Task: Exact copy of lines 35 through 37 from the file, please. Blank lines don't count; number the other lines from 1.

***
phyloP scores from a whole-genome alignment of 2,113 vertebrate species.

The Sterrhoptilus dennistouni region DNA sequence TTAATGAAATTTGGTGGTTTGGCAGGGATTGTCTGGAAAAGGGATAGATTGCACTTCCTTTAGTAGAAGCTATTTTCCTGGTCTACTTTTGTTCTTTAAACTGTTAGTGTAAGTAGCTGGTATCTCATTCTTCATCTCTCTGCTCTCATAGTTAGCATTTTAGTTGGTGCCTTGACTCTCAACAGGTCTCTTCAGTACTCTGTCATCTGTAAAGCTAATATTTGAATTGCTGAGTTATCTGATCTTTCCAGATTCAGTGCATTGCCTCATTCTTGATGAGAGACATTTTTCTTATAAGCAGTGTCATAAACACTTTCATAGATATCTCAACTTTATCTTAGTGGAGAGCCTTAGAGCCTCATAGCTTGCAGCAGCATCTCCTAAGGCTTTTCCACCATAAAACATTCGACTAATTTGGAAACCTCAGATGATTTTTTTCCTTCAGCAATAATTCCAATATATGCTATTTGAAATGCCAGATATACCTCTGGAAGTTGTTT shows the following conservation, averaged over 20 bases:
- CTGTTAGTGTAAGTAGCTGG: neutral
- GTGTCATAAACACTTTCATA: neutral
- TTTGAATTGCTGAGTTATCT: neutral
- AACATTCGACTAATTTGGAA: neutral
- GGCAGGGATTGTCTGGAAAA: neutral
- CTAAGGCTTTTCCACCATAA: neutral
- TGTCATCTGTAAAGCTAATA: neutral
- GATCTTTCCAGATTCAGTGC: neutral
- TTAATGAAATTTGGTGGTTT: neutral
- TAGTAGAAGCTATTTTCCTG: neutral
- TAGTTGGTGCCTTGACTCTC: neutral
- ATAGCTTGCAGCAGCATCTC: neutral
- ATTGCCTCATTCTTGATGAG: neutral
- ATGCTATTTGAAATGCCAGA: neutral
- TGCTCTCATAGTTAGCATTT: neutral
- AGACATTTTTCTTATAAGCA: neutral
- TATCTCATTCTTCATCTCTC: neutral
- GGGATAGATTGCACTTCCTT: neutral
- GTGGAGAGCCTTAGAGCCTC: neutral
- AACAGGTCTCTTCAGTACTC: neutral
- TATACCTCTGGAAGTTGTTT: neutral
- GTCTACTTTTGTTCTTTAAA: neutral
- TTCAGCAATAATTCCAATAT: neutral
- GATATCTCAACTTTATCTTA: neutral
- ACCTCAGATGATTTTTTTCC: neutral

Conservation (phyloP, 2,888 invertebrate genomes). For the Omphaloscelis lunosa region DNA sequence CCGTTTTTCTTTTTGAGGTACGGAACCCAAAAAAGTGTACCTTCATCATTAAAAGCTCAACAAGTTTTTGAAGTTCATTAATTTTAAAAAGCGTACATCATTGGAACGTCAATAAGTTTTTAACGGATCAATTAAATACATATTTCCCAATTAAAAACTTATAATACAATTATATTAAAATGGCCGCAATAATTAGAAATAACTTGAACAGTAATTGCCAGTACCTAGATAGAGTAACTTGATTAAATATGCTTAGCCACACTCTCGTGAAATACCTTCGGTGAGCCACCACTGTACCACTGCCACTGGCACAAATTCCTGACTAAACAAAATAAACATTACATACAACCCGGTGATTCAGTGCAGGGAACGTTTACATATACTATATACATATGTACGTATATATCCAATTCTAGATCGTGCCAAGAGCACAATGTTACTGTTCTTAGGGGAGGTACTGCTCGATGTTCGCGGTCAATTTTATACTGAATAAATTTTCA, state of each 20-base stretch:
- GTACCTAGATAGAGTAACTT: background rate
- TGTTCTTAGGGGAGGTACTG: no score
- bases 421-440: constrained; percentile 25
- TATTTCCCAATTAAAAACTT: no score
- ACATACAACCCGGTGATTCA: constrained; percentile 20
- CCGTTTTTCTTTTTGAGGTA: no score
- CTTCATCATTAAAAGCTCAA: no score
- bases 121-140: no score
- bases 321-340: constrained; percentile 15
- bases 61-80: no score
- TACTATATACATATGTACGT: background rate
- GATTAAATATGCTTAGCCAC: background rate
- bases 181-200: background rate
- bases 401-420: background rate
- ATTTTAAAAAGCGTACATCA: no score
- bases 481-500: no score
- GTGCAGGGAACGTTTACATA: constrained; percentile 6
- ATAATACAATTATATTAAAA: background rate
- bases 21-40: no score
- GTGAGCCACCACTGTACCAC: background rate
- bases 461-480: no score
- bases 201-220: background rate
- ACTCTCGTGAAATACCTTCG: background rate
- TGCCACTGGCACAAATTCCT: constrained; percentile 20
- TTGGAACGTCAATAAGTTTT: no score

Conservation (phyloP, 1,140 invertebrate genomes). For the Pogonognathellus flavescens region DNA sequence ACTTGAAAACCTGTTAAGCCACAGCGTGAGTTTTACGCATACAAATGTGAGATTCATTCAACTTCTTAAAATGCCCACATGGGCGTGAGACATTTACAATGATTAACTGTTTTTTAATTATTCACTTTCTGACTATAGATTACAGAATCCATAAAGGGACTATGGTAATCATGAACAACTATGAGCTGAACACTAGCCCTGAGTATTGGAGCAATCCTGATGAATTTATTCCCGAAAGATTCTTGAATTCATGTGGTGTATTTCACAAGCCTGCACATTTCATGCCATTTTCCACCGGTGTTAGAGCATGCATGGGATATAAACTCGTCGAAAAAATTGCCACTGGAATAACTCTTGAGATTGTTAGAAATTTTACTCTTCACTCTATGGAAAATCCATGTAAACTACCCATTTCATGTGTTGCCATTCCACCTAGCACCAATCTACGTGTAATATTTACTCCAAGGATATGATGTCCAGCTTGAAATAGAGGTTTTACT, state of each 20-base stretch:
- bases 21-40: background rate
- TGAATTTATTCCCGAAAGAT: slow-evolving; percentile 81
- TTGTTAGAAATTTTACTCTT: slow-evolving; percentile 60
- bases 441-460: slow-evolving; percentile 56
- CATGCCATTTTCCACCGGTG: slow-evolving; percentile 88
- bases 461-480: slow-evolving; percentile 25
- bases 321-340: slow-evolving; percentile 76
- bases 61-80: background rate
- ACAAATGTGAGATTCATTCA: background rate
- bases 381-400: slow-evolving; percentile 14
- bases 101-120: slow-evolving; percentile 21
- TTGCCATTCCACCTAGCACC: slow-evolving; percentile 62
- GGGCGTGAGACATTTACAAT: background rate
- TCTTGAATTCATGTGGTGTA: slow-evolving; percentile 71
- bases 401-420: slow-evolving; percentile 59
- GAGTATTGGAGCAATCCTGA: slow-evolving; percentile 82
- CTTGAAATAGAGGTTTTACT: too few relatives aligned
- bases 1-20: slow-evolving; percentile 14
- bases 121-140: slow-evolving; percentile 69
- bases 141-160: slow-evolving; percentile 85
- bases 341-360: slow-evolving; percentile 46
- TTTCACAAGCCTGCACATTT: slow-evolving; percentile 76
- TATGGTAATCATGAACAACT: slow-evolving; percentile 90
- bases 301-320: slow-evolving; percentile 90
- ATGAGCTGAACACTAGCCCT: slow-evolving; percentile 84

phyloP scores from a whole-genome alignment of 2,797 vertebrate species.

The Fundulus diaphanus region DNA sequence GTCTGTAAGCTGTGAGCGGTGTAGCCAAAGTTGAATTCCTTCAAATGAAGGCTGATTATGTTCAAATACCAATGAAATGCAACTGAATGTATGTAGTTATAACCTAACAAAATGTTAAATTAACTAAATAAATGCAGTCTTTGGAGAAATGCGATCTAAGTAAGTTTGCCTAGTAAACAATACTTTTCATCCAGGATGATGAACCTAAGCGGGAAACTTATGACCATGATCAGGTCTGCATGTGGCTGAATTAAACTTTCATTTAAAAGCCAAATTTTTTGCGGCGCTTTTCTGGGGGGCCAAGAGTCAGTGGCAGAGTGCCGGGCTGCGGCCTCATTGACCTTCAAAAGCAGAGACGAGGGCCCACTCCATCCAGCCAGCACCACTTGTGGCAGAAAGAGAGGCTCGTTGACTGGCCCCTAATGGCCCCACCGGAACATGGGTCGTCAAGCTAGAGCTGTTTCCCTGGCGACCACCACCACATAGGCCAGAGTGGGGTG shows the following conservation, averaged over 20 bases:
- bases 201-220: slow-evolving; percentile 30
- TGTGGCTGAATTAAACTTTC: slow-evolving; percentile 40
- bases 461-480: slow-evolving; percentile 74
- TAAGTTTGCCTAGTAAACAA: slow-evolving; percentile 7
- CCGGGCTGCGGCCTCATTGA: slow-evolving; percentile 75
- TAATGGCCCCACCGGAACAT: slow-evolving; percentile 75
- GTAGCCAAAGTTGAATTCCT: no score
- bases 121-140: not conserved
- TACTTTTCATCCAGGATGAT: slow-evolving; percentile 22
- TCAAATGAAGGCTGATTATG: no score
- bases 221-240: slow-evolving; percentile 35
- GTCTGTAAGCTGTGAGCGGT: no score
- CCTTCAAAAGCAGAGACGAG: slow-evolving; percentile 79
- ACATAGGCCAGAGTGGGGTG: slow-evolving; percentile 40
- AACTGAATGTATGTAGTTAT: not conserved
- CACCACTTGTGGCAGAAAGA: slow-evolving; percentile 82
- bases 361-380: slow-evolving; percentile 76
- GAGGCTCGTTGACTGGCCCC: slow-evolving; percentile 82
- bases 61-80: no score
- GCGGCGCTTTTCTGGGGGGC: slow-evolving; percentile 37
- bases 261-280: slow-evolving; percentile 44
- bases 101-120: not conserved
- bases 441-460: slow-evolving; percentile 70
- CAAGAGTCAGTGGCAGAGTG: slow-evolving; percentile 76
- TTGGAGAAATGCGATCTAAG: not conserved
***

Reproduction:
- CTTCATCATTAAAAGCTCAA: no score
- bases 121-140: no score
- bases 321-340: constrained; percentile 15